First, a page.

9. F4U-1 Birdcage Corsair Seatbelt Set Eduard Catalogue # 32 784 Available from Eduard for €7.10 Bunny Fighter Club price: €6.04 Yet another upgrade set for the Tamiya F4U-1 Corsair, this time we look at the seat belts. This set is made from plated and painted brass, at the time of writing Eduard had just released the fabric belts, but they were not available for review. This set comes packaged in the normal clear sleeve with card insert, containing one plated and painted brass fret and one A5 sheet of instructions printed on both sides. The brass fret measures 70 x 34mm with 36 parts. As can be seen here, the stitching detail on the belts is nothing short of incredible. If you've ever used this medium for seatbelts you will know that they can be great or awful!! In my experience a gentle warm with a hair dryer before carrying out any sharp bends helps prevent the paint cracking. These instructions have been downloaded from the Eduard site and printed in colour on A4 paper... Sheet 1.. Sheet 2.. With care in the assembly process this set of belts will be very realistic. I will use them on my F-4 build and add a little wash to weather them and a coat of matt varnish to really make them pop. Sincere thanks to Eduard for supplying this review sample.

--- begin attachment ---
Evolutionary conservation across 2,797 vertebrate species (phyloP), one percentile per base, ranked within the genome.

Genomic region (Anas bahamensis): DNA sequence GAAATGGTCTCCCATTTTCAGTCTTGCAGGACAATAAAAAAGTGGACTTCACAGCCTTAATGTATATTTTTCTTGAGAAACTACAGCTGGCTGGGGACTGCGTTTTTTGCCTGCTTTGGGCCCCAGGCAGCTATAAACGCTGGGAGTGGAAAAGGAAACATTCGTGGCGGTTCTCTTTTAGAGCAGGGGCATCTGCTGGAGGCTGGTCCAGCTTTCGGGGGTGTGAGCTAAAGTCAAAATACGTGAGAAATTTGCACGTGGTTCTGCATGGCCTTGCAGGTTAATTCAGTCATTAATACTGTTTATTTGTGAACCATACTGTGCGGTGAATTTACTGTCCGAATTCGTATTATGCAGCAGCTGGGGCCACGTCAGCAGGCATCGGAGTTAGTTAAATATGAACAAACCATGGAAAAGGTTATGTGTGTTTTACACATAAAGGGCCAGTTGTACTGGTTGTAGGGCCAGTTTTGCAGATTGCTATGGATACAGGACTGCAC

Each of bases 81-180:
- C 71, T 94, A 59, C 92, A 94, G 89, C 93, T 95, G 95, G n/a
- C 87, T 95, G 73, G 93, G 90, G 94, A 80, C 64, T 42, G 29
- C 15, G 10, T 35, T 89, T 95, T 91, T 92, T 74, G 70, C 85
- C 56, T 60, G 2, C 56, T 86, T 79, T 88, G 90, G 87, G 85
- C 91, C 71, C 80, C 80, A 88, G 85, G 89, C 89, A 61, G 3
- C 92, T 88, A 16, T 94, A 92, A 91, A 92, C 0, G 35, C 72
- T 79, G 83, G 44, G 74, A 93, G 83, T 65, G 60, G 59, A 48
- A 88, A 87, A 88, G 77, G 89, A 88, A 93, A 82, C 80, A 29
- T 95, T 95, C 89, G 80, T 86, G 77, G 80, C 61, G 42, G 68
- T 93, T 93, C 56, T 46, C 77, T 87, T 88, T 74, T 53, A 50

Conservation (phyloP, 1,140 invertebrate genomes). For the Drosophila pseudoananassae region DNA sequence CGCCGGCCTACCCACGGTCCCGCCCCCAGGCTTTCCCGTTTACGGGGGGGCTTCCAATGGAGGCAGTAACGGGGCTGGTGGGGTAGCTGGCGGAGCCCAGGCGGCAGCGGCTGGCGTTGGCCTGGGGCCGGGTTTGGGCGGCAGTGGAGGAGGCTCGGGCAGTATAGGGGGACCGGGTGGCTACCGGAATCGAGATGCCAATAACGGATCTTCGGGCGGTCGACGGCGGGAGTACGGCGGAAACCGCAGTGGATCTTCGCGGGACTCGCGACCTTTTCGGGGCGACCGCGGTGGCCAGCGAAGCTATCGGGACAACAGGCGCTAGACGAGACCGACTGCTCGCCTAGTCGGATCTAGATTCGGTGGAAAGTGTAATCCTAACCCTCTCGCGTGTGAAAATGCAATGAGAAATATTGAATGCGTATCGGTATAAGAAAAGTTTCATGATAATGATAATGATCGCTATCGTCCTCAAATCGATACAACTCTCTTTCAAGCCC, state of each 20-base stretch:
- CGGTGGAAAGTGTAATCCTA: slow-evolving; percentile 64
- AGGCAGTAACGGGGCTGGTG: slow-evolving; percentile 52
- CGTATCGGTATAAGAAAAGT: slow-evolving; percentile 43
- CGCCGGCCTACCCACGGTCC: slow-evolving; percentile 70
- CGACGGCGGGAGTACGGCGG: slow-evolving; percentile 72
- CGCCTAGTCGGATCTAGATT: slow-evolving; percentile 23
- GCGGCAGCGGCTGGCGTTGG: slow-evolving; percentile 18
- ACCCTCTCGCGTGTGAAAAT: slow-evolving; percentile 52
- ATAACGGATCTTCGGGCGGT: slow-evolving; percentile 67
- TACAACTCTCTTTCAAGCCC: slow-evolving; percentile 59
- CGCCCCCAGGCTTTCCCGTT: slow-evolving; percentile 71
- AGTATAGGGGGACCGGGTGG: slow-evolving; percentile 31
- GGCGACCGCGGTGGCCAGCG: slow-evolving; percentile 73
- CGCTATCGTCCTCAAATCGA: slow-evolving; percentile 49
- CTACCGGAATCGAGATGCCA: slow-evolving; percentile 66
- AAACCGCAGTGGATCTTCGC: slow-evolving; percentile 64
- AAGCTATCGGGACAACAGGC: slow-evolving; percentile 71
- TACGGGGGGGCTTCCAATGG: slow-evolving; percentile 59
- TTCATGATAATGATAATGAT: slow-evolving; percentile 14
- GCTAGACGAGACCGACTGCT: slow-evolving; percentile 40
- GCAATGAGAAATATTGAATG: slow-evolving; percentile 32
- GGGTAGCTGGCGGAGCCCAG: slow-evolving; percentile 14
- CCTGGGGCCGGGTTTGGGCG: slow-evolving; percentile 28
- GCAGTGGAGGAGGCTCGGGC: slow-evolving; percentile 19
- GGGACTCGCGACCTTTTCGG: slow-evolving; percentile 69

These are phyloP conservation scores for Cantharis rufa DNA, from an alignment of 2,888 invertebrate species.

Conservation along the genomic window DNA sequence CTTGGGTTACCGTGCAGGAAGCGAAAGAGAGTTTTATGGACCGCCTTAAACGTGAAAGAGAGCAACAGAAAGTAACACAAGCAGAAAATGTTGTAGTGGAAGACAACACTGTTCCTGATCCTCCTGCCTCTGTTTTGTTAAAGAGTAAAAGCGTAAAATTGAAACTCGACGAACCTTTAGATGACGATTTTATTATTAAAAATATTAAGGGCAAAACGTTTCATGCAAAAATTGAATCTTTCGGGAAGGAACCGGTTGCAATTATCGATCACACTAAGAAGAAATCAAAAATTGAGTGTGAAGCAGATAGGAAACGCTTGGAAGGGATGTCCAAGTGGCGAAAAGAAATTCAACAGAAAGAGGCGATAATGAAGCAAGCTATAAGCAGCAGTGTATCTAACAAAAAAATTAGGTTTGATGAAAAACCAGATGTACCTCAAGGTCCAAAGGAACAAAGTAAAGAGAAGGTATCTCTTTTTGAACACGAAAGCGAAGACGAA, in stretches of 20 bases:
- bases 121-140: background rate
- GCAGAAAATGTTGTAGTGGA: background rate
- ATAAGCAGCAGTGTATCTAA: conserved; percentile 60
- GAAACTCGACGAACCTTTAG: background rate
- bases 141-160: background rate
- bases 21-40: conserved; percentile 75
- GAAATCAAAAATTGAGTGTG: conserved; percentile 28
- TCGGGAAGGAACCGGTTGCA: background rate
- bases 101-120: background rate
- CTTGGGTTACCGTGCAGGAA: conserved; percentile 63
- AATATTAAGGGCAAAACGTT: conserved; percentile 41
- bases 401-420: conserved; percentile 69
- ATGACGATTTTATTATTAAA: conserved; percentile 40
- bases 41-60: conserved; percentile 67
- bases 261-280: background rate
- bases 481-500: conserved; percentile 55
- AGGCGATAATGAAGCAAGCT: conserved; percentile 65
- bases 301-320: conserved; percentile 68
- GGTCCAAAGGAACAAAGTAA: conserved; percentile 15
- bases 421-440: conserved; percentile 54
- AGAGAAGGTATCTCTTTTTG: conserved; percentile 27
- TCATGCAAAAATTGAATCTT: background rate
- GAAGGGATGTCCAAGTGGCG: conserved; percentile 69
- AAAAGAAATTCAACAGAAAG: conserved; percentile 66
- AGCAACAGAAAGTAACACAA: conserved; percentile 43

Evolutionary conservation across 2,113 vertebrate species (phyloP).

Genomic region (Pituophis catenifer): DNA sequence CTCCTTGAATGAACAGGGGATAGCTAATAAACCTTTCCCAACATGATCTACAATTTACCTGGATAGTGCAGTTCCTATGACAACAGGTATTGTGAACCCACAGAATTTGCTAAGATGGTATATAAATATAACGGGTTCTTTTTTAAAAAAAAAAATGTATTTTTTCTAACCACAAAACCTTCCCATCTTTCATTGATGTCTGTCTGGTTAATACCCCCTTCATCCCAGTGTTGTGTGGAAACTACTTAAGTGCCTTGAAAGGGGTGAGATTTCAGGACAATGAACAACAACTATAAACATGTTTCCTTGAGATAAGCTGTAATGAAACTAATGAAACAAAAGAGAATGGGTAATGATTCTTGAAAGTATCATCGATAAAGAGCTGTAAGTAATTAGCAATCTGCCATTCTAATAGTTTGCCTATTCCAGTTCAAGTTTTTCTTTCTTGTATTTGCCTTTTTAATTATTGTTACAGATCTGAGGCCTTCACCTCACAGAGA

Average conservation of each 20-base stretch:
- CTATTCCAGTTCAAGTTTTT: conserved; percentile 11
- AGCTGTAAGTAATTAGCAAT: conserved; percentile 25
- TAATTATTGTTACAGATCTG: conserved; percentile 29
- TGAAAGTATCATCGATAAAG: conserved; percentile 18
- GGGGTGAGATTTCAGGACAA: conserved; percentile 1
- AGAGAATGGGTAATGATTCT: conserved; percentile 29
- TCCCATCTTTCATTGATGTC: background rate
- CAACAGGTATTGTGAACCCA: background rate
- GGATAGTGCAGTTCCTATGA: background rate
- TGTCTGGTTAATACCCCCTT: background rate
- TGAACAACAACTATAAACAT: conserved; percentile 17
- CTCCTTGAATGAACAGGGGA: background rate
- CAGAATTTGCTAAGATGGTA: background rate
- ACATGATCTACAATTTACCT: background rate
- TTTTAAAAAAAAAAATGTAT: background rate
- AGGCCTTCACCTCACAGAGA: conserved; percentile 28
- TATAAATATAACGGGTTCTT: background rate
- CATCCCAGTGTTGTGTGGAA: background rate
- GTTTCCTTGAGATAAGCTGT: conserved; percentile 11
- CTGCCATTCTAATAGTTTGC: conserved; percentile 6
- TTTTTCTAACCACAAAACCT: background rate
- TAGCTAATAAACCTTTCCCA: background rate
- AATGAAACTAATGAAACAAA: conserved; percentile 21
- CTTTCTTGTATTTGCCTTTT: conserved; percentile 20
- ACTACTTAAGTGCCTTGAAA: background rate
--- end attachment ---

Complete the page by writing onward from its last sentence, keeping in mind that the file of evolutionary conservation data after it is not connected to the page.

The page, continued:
10. F4U-1 Birdcage Exterior Detail Set Eduard Catalogue # 32 344 Available from Eduard for €12.74 Bunny Fighter Club price: €10.83 Eduard wasted no time whatsoever in releasing all the Photo etch and Resin wheels for the amazing Tamiya F4U-1 Birdcage kit. This lovely Exterior set is one of those releases. I know what you're thinking right now... "The Tamiya kit is amazing, surely it doesn't need more detail"?? Yes, the Tamiya kit is a masterpiece and probably THE best engineered kit out there, in my opinion, but injection moulding does have limitations. Eduard have stepped in here to add the finest of details to the areas that even Tamiya couldn't produce in their amazing kit. Did I mention I like this kit?? This set of Photo etched parts is presented in the usual Eduard plastic sleeve with card insert, containing one unplated sheet of brass measuring 139mm x 70mm. Although the set is titled "Exterior", it consists mainly of parts for wells and the wing folds. The fact that the set contains a comparatively small number of parts is testament to the detail provided in the box of the Tamiya kit. So, what do we get in this lovely little set? Here's the Fret with 78 parts of etched brass... As we can see, there are many small brackets and pipes along with some larger panels. In this picture, we can see the panels that go onto the walls of the undercarriage bays. The kit parts have no rivet detail in these areas Along the sides of the large opening in the tail for the tail wheel and arrestor hook there is no detail in the kit. Eduard have provided these slim panels to add interest to this are. There are also many parts to superdetail the tail wheel bay internals. If you want to display your Corsair with flaps dropped, they look great this way in my opinion, you may want to add some detail to the outer edges of the plastic parts? Eduard provide the parts you need in this set, pictured here.. The wing fold area of the kit is lovely, with many beautifully moulded parts. Eduard have supplied all the necessary pipework and retracting elastic/springs to make this area of your model really come to life. Here's an example of what you get... The instructions for the set are supplied as two sides of black and white printed A5 paper. I have downloaded the instructions from Eduard's site and printed them in colour on A4 paper... Sheet 1, Tail wheel bay detail, oleo detail and flap end finishers. Sheet 2, Wheel bay detail and pipework for the wing fold. Note parts 3 and 4, the springs which pull the cables into the wing fold when retracting. So, we have a little set provided here which will enable us to build a masterpiece from an already amazing kit. If you are building your model wheels up, on a stand, there's no point in buying this set, however, if like me you will build your model on the tarmac with flaps down, this set is worth every penny. I will be using this set on my forthcoming build of this kit here on LSM. Thanks to Eduard for manufacturing and supplying this set. Watch this space for more reviews of Eduard sets for the Tamiya F4U-1 Birdcage Corsair.